G20, Y20 and Youth Unemployment

Posted on 16. December 2014

by Noora Löfström

Noora Lovstrom NEWWith 2014 almost over, the presidency of the Group of Twenty (G20) was passed to Turkey from Australia. The G20 met in mid-November in Brisbane, Australia and the outcome of the meetings and the communique was not as widely covered by the media as the premature departure of the Russian president. All eyes were on Putin; the G8 summit that was meant to be held in Sochi in June was transformed into a G7 meeting in Brussels without Russia, to protest against the Russian annexation of Crimea.

The Canadian, Australian and EU leaders were stern towards Putin in their statements before the G20 and did not hide their discontent with Russian actions in Ukraine, or MH17 for that matter. However, much more was discussed than the ‘hot’ topics of Russia, Ukraine, the imposed sanctions and the actions against Ebola. One of the less covered points on the agenda touches 74.5 million young people around the world who do not have a job (report Europe’s Lost Generation by Future Lab Europe, 2012).

The G20 brings together the world’s most powerful economies and is meant to foster economic cooperation and strengthen the global economy. As the name reveals, the G20 consist of 19 countries as well as the European Union – all of which have seen rising youth unemployment numbers. The G20 claim they had a vital impact in coping with the global financial crisis through coordinated efforts; they should be able to ameliorate the situation of young people outside the labour market. Carrying out economic reforms that are needed in the G20 member countries is one of their aims. Reforms are needed to tackle youth unemployment.

There is more to the G20 than the actual leaders’ summit. The work stretches far beyond the few days of meetings in mid-November.  The host country starts preparations more than a year before the meeting. There are also multiple official engagement groups that prepare their positions for the G20 leaders to review and consider. The G20 aims to strengthen the engagement with these groups; there’s the B20 for businesses, the C20 for civil society, L20 for organised labour, T20 for academia and last but not least, the Y20 for youth.

The European Union is also represented at the engagement group level. I sent in my application to Young European Leadership and was selected to be part of the EU delegation to the Y20, which held its meeting in Sydney in mid-July. The three focus areas of the Y20 Summit were Global Citizenship, Sustainable Development and Growth and Jobs.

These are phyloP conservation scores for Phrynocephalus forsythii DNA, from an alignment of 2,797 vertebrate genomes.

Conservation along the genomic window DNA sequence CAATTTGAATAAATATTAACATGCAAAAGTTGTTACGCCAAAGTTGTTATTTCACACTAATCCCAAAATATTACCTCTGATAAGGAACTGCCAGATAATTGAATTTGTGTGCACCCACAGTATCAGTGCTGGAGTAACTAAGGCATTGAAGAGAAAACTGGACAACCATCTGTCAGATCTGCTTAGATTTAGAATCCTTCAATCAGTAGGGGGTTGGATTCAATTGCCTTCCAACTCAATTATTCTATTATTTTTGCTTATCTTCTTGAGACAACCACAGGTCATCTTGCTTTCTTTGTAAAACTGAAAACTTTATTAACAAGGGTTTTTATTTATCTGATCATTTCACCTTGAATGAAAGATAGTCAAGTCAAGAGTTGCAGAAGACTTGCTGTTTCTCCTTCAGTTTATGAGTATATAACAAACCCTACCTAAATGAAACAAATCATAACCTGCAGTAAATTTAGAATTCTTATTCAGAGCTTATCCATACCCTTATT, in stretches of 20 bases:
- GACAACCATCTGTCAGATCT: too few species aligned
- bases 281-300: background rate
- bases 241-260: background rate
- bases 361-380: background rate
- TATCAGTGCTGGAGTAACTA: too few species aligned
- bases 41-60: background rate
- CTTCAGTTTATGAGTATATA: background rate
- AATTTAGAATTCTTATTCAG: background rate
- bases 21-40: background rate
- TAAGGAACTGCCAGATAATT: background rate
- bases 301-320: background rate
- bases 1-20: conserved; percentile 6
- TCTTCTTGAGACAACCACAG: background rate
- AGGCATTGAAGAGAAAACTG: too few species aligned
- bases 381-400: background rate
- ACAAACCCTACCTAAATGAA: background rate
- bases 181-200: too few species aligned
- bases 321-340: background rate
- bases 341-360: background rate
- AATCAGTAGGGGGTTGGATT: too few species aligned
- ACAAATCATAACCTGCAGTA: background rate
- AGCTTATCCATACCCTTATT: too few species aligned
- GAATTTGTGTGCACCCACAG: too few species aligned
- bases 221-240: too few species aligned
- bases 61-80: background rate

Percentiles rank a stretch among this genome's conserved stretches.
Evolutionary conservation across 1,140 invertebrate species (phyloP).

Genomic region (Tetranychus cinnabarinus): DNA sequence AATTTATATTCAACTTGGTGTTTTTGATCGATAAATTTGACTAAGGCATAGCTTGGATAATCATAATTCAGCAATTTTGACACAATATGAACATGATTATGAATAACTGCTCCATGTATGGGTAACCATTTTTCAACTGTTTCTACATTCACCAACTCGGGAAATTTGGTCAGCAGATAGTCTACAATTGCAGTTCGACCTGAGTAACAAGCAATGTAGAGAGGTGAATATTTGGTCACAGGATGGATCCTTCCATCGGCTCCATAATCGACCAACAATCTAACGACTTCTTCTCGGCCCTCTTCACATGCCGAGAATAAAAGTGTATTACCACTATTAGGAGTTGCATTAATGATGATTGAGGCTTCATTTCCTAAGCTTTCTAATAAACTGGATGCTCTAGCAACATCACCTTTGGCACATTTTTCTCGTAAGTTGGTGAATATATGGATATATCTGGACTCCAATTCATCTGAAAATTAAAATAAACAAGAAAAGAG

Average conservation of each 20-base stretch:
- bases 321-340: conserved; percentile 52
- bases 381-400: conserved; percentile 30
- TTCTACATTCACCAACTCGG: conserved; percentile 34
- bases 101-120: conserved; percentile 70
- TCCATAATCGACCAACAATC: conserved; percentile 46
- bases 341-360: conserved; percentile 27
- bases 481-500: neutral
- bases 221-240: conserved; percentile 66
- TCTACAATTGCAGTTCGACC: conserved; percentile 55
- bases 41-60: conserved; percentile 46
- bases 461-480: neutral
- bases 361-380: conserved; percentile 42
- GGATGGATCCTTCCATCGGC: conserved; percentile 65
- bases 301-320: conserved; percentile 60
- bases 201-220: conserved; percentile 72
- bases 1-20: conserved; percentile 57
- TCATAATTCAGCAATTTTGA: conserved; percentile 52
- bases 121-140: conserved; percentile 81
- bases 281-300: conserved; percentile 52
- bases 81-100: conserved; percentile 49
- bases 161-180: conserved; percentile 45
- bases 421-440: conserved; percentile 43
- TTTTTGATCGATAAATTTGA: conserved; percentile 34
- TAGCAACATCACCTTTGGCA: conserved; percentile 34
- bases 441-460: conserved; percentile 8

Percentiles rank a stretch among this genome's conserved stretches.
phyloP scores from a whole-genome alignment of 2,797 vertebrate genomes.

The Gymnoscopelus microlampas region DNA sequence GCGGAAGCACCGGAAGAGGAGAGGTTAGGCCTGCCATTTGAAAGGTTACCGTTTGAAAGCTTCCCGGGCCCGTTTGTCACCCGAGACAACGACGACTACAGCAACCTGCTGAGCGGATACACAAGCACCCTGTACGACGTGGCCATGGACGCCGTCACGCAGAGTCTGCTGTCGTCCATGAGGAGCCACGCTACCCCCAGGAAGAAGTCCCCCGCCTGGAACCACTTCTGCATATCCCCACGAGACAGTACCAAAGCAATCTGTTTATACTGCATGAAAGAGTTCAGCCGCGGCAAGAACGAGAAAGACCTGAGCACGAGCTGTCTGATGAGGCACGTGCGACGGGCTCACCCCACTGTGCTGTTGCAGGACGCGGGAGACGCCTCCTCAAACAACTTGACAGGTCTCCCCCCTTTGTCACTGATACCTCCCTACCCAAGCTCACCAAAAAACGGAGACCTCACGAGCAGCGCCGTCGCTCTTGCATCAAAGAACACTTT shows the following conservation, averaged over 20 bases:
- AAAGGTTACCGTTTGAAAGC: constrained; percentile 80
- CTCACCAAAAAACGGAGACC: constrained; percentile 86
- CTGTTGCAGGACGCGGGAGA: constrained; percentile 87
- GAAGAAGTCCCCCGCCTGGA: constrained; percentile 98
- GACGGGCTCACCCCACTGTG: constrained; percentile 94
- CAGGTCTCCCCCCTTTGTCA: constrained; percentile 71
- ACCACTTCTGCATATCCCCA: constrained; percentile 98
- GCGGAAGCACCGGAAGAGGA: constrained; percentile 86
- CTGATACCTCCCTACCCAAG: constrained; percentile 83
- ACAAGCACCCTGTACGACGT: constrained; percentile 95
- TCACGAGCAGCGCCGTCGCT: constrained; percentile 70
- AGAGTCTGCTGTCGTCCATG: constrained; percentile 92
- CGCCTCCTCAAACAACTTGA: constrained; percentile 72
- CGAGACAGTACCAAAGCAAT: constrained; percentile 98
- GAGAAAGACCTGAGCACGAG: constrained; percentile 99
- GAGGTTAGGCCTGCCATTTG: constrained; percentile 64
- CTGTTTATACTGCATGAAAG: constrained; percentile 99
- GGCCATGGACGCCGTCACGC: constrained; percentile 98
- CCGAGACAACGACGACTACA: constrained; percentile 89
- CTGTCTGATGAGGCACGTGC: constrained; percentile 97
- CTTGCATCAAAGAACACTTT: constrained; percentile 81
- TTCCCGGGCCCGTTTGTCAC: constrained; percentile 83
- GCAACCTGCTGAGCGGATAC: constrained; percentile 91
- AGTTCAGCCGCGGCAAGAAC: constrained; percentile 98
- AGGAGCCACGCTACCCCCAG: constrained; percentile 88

Prior to the meeting, the delegations were encouraged to conduct youth consultations in their respective countries and share the outcomes with the other delegates. Thanks to online platforms such as Podio, Yammer and Facebook, the debates, the voting and the interaction amongst delegates started months before we met in Australia. An online vote was organised to identify the most pressing issues that we wanted to present in our priority recommendations to the G20 Sherpas and Finance Deputies in June 2014.

In the written conclusions of the Y20 – including policy recommendations and the delegates’ declaration –  we called for more support for youth entrepreneurship and increased measures to tackle youth unemployment as well as improving labour mobility, net neutrality and e-learning. In addition to the working groups and policy debates, there were occasions for cultural exchange amongst the 120 delegates, watching and taking part in aboriginal dancing and petting the furry fauna that make Australia unique.

Meeting all the enthusiastic, forward thinking and ambitious delegates chosen to take part in the summit from all over the world was awe-inspiring. As one of the delegates put it, if the Y20 participants will be the next world leaders, the future looks quite promising.

The months after the Y20 Summit were devoted to lobbying for our recommendations to the policy makers and spreading the declaration we had compiled in Sydney. A positive surprise was that in the communique produced in Brisbane by the G20, one paragraph (number 10) recognized youth unemployment and the need to address it:

“We are strongly committed to reducing youth unemployment, which is unacceptably high, by acting to ensure young people are in education, training or employment. Our Employment Plans include investments in apprenticeships, education and training, and incentives for hiring young people and encouraging entrepreneurship.”

Now it is time to make sure that the world leaders keep their promises and that the G20 are held accountable for reducing youth unemployment and putting the Employment Plans in place. The next G20 and Y20 Summits hosted by Turkey will focus on “inclusivity, implementation and reforms” and aim to bridge the gap between developed economies and undeveloped countries to fight global inequality. Employment is also a topic on the agenda. Hopefully the necessary measures will be taken by then and youth employment figures will be on the rise.